The U.S. House of Representatives introduced legislation on May 15 that would reform the Environmental Protection Agency's Lead: Renovation, Repair and Painting Rule to reduce the burden the rule has placed on the home retrofit market while protecting pregnant women and small children from lead hazards. This legislation was the key focus of a recent Window and Door Manufacturers Association Legislative Conference.
The "Lead Exposure Reduction Amendments Act of 2015" (H.R. 2328) was introduced by Rep. Kevin Cramer (R-ND) and nine original cosponsors. Cramer is a member of the House Energy & Commerce Committee, which has jurisdiction over this issue.
"Since the inception of the EPA Lead Rule five years ago, EPA has expanded the rule beyond its original goal of protecting pregnant women and small children while mismanaging the implementation of the rule and failing to meet its own requirements to produce an accurate test kit," says WDMA president and CEO Michael O'Brien. "This legislation is a common-sense fix which will refocus efforts on protecting the targeted demographic and was one of the key issues WDMA members lobbied on during our recent Legislative Conference. We applaud Congressman Cramer for his leadership on this issue."
The LRRP rule requires renovation work that disturbs more than six square feet on the interior of a pre-1978 home and all window and door replacement to follow rigorous and costly work practices supervised by an EPA-certified renovator and requires that it be performed by an EPA-certified renovation firm.
In July 2010, EPA removed the "opt-out provision" from the rule which allowed homeowners without children under six or pregnant women residing in the home to allow their contractor to forego the use of lead-safe work practices. By removing the opt-out provision, EPA more than doubled the number of homes subject to the LRRP Rule.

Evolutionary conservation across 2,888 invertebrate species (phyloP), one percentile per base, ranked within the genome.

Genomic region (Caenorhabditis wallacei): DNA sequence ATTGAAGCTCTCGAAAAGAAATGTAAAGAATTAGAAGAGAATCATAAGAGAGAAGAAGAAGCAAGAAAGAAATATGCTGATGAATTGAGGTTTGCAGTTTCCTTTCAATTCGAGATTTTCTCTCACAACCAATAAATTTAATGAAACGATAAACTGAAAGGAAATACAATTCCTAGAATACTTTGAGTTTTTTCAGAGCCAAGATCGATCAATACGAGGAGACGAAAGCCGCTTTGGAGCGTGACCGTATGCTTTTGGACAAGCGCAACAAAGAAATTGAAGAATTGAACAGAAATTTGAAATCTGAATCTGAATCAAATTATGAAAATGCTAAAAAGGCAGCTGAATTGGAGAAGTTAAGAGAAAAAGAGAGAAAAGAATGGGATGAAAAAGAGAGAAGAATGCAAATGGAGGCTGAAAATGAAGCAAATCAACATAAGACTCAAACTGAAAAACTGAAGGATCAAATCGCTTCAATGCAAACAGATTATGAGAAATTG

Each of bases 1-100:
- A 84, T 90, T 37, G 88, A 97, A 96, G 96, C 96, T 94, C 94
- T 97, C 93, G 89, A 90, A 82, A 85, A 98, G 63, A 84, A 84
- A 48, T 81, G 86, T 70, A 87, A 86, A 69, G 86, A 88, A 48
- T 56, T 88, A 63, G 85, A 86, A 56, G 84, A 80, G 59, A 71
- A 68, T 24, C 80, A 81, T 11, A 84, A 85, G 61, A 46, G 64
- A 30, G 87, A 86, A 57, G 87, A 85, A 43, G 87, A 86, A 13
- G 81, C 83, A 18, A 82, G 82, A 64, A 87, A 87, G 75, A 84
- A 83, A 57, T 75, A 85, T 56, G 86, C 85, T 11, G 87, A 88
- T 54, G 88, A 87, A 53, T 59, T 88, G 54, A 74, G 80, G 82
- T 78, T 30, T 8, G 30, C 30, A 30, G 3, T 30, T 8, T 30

In addition, despite EPA stating a commercially available test kit producing no more than 10 percent false positives would be on the market when the rule took effect in 2010, no test kit on the market meets this standard.
Among the key provisions, this bill would restore the "opt-out" clause, suspend the rule if EPA cannot approve a commercially available test kit meeting the regulation's requirements, prohibit expansion of the rule to commercial buildings until EPA conducts a study demonstrating the need for such action, and provide a de minimis exemption for first-time paperwork violations.
WDMA has made this issue a top legislative priority and has set up a grassroots action center where industry professionals can send a message to their House member urging them to cosponsor the legislation. Click here for more and to send a message to your House member.
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